Fused Deposition Modeling (FDM)

Fused Deposition Modeling (FDM) printers use two types of material, the first one, which is the modeling material that composes the finished object. The other one is the support material that works as a scaffolding to support the item during the printing process. 

During printing, the materials take the shape of plastic threads unraveled from a coil and catered through an extrusion nozzle. Then the nozzle melts down the plastic threads and extrudes them onto a build platform or a base. The base and the nozzle are both computer-controlled, which translates the object’s proportions into X, Y, and Z coordinates that the nozzle and base follow during printing.  

FDM has been utilized for many years now. It is one of the most used prototyping manufacturing technologies because of its safety, easiness, and ability to produce pretty strong prototypes for relatively low prices. 

Selective Laser Sintering (SLS)

The Selective Laser Sintering (SLS) printing process uses a powdered polymer, mostly nylon, as a building material. The material is transferred from containers that hold the fresh powdered material onto the build platform in the processing compartment with a recoat tool. 

Afterward, a high-powered laser scans the thin layers of powder selectively and builds up the powdered particles in the form of the cross-section of the initial layer of the 3D object. The build platform then goes down one layer in-depth, and the recoater adds more fresh powder to the exterior of the first layer.

So, every currently printed layer adjoins the previous one, and the process is repeated continuously until a substantial part is created. The SLS printing method compared to the SLA and FDM, for instance, is not requiring support structures because the powder material acts like one by itself. For this reason, the SLS method allows the construction of objects with highly complex geometry.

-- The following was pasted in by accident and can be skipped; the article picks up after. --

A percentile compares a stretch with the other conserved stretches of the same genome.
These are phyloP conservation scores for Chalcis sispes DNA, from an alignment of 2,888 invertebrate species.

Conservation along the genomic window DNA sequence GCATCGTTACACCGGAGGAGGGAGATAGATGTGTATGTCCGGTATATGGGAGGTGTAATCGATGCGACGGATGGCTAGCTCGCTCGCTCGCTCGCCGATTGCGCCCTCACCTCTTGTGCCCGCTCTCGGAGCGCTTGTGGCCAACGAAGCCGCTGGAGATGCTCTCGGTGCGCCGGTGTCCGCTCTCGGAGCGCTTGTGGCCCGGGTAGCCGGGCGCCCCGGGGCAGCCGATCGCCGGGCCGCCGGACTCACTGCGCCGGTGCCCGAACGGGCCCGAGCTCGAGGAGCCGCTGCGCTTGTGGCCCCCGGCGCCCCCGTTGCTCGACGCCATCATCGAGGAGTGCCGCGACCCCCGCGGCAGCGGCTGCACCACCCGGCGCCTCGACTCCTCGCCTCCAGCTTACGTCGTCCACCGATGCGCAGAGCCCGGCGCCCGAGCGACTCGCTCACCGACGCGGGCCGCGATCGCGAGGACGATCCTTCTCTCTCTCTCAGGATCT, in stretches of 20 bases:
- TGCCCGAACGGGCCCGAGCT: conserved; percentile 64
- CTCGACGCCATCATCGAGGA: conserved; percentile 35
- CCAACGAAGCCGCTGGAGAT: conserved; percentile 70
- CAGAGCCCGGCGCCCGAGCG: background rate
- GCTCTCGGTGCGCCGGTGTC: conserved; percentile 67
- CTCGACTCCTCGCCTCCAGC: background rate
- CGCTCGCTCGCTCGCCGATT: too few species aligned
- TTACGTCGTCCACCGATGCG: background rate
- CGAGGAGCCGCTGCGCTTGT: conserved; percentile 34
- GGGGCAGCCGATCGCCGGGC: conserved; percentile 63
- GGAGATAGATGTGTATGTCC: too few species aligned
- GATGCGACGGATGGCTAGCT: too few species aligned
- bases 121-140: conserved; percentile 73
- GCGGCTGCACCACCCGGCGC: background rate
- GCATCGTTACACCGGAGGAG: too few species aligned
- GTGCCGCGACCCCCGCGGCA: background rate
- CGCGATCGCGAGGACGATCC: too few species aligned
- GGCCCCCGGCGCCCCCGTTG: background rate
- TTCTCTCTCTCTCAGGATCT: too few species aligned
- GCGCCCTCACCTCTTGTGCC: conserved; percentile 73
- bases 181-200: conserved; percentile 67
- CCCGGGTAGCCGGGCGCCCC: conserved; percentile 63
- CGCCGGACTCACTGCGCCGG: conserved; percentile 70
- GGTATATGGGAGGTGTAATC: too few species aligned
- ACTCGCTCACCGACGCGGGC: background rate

During the PolyJet printing procedure, a print head is spraying a photopolymer resin layer onto a gel platform by continuously curing the resin under UV light. Consequently, PolyJet 3D printing can produce ultra-thin and extremely smooth layers of material that give the prototyped item a supreme exterior finish. 

Furthermore, the printhead can eject droplets of diverse materials, allowing you to make multi-material prototypes with a single print. This is why the PolyJet is a compelling 3D printing technology that creates real and highly accurate objects with microscopic layer resolution and precision at a minimum of 0,014 mm.

Final Words

Choosing the best rapid prototyping process can be a pretty overwhelming experience. Therefore, you can begin by going carefully through the above-given 3D printing methods and compare them with the crucial requirements and factors for your product’s design. 

For this reason, you should acknowledge each of the five given methods to make the best choice for your printed object while benefiting the most out of the rapid prototyping process itself.

Fawad Malik

Fawad Malik Technology geek by heart, blogger by passion, and founder of, He regularly explores ideas and ways how advanced technology helps individuals, brands and businesses survive and thrive in this competitive landscape. He tends to share the latest tech news, trends, and updates with the community built around Nogentech.